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Domain Names and Trademark Law

If the domain name you chose is memorable, pronounceable, short, clever, easily spelled and suggests the nature of the commerce on your website, you've got yourself a winner. Your name is at risk if it legally conflicts with any one of the millions of commercial names that already exist. Also, registering your brand name with the United States Patent and Trademark Office (PTO) does not mean you have secured rights to use the mark as a domain name (or that your "rights" are protected for all time).

Trademark Infringement Suits

The vexing aspect to all of this is that a registered domain name could be challenged on the grounds of trademark infringement by someone who has a similarly valid trademark, but who may have not yet registered their trademark as a domain name. The basic issue raised is one of confusion in the marketplace involving brand names and products in the flow of commerce.

The rules for understanding whether a legal conflict exists comes from trademark law. Here are the basics you need to understand:

  • Names that identify products or services in the marketplace are trademarks.
  • Distinctive (clever, memorable) trademarks are protected under federal and state law.
  • Distinctive business and domain names usually qualify as trademarks.
  • The first commercial user of a trademark owns it in case of a legal conflict with a later user.
  • One trademark legally conflicts with another when the use of both is likely to confuse customers about the products or services, or their origin.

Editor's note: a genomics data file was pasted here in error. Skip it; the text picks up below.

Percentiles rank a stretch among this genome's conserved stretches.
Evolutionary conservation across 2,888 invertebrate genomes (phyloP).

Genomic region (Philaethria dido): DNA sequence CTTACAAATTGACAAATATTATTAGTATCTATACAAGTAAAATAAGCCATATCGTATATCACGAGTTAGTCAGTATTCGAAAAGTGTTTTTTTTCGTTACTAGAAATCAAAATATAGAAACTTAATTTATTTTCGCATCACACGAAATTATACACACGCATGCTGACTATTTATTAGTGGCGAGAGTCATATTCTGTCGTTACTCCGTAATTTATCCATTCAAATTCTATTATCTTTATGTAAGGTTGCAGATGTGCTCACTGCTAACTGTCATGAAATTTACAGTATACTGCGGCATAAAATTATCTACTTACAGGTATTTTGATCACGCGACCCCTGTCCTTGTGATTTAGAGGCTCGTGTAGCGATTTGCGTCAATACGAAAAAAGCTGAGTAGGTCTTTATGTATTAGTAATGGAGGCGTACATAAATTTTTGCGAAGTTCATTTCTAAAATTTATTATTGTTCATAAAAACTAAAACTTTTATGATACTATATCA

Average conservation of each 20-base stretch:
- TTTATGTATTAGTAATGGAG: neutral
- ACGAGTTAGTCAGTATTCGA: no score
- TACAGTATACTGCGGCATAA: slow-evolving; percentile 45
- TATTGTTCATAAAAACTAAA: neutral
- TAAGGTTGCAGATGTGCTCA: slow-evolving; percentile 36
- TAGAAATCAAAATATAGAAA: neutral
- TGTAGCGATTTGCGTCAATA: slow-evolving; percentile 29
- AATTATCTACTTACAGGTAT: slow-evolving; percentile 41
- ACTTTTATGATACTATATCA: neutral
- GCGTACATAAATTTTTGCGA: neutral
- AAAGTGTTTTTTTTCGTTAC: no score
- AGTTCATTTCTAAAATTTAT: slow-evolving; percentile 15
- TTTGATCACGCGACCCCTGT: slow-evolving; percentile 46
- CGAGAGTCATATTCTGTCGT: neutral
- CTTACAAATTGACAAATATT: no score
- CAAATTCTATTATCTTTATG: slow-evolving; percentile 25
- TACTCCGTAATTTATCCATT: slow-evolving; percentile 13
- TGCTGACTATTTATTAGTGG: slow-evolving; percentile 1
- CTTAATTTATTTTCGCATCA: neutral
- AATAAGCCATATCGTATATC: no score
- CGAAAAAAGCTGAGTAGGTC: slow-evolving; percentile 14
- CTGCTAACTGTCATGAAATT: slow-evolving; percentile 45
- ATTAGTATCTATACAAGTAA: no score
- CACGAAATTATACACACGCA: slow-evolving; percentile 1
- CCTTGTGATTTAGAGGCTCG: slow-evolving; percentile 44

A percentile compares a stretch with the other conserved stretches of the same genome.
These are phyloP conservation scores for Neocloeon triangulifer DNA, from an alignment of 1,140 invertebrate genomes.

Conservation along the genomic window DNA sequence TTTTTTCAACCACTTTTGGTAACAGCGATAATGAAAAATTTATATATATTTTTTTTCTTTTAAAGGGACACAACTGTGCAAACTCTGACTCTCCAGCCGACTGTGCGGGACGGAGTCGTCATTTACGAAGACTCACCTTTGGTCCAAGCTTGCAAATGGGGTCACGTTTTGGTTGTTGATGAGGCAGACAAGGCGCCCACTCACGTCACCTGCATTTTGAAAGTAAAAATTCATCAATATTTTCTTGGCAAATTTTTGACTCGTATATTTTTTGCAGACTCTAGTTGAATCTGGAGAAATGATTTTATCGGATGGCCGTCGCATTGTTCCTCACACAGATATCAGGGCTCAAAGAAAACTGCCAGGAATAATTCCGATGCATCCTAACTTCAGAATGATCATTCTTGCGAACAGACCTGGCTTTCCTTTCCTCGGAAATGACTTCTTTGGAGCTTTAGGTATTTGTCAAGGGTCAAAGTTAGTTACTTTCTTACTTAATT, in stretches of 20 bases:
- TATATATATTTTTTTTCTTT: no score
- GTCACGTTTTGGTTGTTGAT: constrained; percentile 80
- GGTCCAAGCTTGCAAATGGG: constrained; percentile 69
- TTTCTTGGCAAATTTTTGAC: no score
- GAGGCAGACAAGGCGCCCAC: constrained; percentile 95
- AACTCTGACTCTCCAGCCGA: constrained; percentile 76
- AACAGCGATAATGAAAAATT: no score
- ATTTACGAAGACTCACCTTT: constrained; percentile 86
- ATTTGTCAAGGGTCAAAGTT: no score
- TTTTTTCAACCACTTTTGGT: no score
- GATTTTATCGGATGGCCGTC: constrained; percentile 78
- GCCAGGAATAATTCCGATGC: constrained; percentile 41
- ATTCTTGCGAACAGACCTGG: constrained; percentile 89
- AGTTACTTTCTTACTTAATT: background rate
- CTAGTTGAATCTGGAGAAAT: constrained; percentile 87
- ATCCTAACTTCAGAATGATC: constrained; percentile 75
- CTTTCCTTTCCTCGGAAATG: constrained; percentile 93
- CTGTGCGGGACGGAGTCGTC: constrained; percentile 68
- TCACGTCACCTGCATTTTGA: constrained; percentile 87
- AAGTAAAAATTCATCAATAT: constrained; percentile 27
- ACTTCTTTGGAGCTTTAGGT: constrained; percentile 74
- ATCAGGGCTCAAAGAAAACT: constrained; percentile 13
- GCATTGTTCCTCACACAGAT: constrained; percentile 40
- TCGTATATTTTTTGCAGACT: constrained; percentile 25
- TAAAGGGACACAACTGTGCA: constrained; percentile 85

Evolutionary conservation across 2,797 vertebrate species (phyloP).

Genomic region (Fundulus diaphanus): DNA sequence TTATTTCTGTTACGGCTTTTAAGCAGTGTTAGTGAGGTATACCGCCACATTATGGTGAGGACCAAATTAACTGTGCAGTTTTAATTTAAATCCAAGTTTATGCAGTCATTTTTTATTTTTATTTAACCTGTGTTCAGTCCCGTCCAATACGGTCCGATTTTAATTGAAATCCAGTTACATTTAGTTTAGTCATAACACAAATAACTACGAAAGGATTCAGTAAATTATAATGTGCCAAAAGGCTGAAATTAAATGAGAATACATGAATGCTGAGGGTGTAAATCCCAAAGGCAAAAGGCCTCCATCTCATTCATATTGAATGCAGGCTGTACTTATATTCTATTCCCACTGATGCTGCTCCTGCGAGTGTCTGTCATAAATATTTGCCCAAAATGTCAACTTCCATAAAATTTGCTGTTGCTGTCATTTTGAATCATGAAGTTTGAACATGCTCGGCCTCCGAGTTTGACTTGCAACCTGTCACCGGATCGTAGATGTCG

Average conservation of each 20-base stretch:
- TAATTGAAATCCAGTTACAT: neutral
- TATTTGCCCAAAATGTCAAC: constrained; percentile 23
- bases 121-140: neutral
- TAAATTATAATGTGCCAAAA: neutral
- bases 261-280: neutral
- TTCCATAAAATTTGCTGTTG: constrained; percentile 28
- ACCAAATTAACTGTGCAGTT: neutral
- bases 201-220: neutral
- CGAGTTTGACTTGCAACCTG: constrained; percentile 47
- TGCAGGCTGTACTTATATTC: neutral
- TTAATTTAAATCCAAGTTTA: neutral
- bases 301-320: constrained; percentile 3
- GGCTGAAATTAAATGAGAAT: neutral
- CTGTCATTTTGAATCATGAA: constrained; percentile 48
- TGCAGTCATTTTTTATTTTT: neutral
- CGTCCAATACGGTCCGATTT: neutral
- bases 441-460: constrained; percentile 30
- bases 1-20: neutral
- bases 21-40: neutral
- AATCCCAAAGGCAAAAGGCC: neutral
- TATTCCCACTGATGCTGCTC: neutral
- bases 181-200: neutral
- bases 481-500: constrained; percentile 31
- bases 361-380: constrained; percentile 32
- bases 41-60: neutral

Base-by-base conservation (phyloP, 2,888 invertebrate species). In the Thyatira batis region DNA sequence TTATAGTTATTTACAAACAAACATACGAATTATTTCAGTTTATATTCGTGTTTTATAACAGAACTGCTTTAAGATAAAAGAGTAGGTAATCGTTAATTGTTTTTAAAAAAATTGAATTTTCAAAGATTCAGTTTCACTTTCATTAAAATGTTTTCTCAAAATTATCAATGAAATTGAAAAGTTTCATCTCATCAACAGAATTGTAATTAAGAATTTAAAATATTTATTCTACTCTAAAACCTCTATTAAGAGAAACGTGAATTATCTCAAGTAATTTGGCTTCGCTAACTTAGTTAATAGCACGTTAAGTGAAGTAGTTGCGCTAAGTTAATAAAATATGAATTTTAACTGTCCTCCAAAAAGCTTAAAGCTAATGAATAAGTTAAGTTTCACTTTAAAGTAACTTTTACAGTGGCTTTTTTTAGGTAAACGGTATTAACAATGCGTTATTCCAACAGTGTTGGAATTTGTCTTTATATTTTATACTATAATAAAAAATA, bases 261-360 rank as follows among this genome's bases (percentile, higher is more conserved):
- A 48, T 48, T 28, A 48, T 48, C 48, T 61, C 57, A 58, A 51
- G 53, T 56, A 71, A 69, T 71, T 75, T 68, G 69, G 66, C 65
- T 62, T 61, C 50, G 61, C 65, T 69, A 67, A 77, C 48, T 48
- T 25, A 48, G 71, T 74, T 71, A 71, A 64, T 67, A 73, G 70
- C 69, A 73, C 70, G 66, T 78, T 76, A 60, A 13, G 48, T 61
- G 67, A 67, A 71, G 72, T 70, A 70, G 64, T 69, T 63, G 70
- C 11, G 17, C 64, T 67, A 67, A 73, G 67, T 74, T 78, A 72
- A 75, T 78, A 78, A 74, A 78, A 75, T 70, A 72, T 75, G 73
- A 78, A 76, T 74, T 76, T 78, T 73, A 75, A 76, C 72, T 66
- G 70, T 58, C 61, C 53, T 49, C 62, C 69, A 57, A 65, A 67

• If a legal conflict -- called an infringement -- is found to exist, the later user will have to stop using the mark and may even be held liable to the trademark owner for damages.

Source Identifiers

The PTO will not permit you to register as a federal trademark any domain name of your choice. A domain name mark may be registered as a trademark or service mark only if the domain name acts as a "source identifier." It must be, in other words, more than a mere Internet address. "The mark as depicted on the specimens must be presented in a manner that will be perceived by potential purchasers as indicating source and not as merely an informational indication of the domain name address used to access a web site."

Trademark litigation challenges to domain names raise a host of complex issues including whether a website is passive or active in a given state for jurisdictional purposes and, as mentioned above, whether there is actually confusion in the marketplace due to the existence and use of the disputed mark in commerce.

Mark vs. Domain Name

How can one decide whether to register a mark or domain name? How can one learn more in order to obtain the maximum protection available under existing law? Due diligence and common sense are most useful.

Note that, despite all of the issues raised, you are not required by the PTO to have a lawyer in order to register a trademark. There are business services available that perform local and worldwide trademark searches for name similarity. You could gain some insight into trademark standards simply by accessing the PTO's website. You can even search the PTO's database online.

It might be wise, however, to consult with appropriate legal counsel before investing time, energy, advertising, and stationary in a brand name/domain name/trademark that, if not properly researched, might be challenged, thus draining your business of valuable resources best applied elsewhere.

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